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Was there none else in Rome to make a stale of, Mart. He is not with himself: let us withdraw,
But Saturnine? Full well, Andronicus,

Quin. Not I, till Mutius' bones be buried.
Agree these deeds with that proud brag of thine,

(MARCUS and the Sons of Titus kneel. That said'st, I beggʻd the empire at thy hands. Mar. Brother, for in that name doth nature Tit. O monstrous! what reproachful words plead.

(speak. are these?

[piece Quin. Father, and in that name doth nature Sat. But go thy ways; go, give that changing Tit. Speak thou no more, if all the rest will To him that flourish'd for her with his sword : speed.

(soul,A valiant son-in-law thou shalt enjoy;

Mar. Renowned Titus, more than half my One fit to bandy with thy lawless sons,

Luc. Dear father,soul and substance of us all, To ruffle in the commonwealth of Rome.

Mar. Suffer thy brother Marcus to inter Tit. These words are razors to my wounded His noble nephew here in virtue's nest, heart.

(Goths - That died in honour and Lavinia's cause. Sat. And therefore, lovely Tamora, queen of Thou art a Roman, be not barbarous. That, like the stately Phoebe 'mongst her The Greeks, upon advice, did bury Ajax nymphs,

That slew himself; and wise Laertes' son
Dost overshine the gallant'st dames of Rome,- Did graciously plead for his funerals,
If thou be pleas'd with this my sudden choice, Let not young Mutius then, that was thy joy,
Behold, I choose thee, Tamora, for my bride, Be barr'd his entrance here.
And will create thee emperess of Rome.


Rise, Marcus, rise :Speak, queen of Goths, dost thou applaud my The dismal'st day is this, that e'er I saw, choice?

To be dishonour'd by my sons in RomelAnd here I swear by all the Roman gods Well, bury him, and bury me the next. Sith priest and holy water are so near,

(Mutius is put into the Tomb. And tapers burn so bright, and every thing Luc. There lie thy bones, sweet Mutius, with In readiness for Hymeneus stand,

thy friends,
I will not resalute the streets of Rome, Till we with trophies do adorn thy tomb!
Or climb my palace, till from forth this place All. No man shed tears for noble Mutius;
I lead espous'd my bride along with me. He lives in fame that died in virtue's cause.
Tam. And here, in sight of heaven, to Rome Mar. My lord, -to step out of these dreary
I swear,

If Saturnine advance the queen of Goths, How comes it that the subtle queen of Goths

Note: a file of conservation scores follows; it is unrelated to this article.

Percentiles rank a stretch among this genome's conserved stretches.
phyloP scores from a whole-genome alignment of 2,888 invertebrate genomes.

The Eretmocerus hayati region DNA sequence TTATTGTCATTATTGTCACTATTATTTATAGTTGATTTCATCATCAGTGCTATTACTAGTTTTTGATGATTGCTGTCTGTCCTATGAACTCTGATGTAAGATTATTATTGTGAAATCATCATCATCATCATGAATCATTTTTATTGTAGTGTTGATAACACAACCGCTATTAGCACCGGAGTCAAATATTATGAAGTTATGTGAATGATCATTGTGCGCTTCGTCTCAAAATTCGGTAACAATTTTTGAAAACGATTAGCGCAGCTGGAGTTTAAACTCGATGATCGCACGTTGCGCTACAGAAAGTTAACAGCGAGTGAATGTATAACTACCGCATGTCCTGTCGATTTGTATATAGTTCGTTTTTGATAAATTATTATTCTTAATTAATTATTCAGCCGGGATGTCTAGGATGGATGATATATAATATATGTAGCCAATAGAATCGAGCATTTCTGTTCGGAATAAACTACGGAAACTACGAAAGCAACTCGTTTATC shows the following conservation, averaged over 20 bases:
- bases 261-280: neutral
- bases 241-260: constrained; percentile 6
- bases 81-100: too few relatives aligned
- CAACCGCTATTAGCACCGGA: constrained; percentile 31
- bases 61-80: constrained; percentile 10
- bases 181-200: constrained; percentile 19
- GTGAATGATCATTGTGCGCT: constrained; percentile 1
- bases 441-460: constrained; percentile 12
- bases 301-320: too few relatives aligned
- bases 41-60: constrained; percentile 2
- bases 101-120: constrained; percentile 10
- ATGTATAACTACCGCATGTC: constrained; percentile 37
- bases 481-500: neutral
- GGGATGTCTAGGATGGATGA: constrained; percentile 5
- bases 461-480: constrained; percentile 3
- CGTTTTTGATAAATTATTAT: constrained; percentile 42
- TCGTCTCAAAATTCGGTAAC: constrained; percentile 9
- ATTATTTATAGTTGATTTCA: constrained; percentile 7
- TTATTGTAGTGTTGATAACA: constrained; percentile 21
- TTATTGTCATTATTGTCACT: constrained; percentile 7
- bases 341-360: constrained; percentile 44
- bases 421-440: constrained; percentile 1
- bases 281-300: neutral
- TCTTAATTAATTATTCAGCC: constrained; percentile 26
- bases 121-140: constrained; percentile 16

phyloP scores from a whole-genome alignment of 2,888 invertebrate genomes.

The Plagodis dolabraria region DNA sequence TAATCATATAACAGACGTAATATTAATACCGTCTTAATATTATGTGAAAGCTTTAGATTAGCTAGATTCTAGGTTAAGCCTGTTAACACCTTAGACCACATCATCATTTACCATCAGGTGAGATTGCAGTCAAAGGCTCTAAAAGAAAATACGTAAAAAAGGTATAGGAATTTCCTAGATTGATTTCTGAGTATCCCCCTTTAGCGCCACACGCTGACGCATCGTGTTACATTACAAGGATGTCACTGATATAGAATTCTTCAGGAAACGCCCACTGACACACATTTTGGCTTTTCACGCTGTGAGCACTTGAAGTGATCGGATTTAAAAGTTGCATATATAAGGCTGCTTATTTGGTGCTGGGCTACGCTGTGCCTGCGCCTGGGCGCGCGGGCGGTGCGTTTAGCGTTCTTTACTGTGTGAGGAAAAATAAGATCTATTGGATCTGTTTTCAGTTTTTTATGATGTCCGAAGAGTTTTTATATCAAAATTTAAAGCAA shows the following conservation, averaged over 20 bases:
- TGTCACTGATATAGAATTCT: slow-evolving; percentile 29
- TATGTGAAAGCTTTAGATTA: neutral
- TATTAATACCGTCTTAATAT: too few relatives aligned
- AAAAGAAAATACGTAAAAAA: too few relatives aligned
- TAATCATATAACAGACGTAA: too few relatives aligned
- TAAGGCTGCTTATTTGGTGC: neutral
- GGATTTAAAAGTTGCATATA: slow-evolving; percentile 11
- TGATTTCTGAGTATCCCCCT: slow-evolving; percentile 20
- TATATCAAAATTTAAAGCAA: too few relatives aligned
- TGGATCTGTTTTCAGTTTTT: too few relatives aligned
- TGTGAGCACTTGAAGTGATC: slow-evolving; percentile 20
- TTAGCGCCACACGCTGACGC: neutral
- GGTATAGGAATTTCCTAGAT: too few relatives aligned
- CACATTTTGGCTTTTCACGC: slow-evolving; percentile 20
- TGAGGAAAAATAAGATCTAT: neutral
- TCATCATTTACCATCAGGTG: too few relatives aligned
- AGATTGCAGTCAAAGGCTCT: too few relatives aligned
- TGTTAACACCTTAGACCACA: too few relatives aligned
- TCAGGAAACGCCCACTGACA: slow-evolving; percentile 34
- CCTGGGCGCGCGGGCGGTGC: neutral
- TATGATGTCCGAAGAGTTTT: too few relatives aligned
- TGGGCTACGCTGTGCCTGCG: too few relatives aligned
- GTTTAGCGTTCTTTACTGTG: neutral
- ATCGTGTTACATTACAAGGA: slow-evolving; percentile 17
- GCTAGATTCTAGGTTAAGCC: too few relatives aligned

She will a handmaid be to his desires,

Is of a sudden thus advanc'd in Rome? A loving nurse, a mother to his youth.

Tit. I know not, Marcus; but, I know, it is; Sat. Ascend, 'fair queen, Pantheon :-Lords, Whether by device, or no, the heavens can tell: accompany

Is she not then beholden to the man
Your noble emperor, and his lovely bride, That brought her for this high good turn so far?
Sent by the heavens for prince Saturnine, Yes, and will nobly him remunerate.
Whose wisdom hath her fortune conquered: Flourish. Re-enter at one side SATURNINUS, attend-
There shall we consummate our spousal rites. ed: Tamora, CHIRON, DEMETRIU S, and Aarox:
[Exeunt SATURNINUS and his Followers; TA at the other, BASSIANUS, LAVINIA, and Others.

MORA, and her Sons; AARON, and Goths. Sat. So, Bassianus, you have play'd your prize;
Tit. I am not bid to wait upon this bride;-God give you joy, sir, of your gallant bride.
Titus, when wert thou wont to walk alone, Bas. And you of yours, my lord: I say no more,
Dishonour'd thus, and challenged of wrongs? Nor wish no less; and so I take my leave.
Re-enter Marcus, LUCIUS, QUINTUS, and Sat. Traitor, if Rome have law, or we have

Mar. O, Titus, see, 0, see, what thou hast Thou and thy faction shall repent this rape.
In & bad quarrel slain a virtuous son. (done! Eas. Rape, call you it, my lord, to seize my

Tit. No, foolish tribune, no; no son of mine, - own,
Nor thou, nor these confederates in the deed My true betrothed love, and now my wife?
That hath dishonour'd all our family;

But let the laws of Rome determine all:
Unworthy brother, and unworthy sons ! Mean while I am possess'd of that is mine.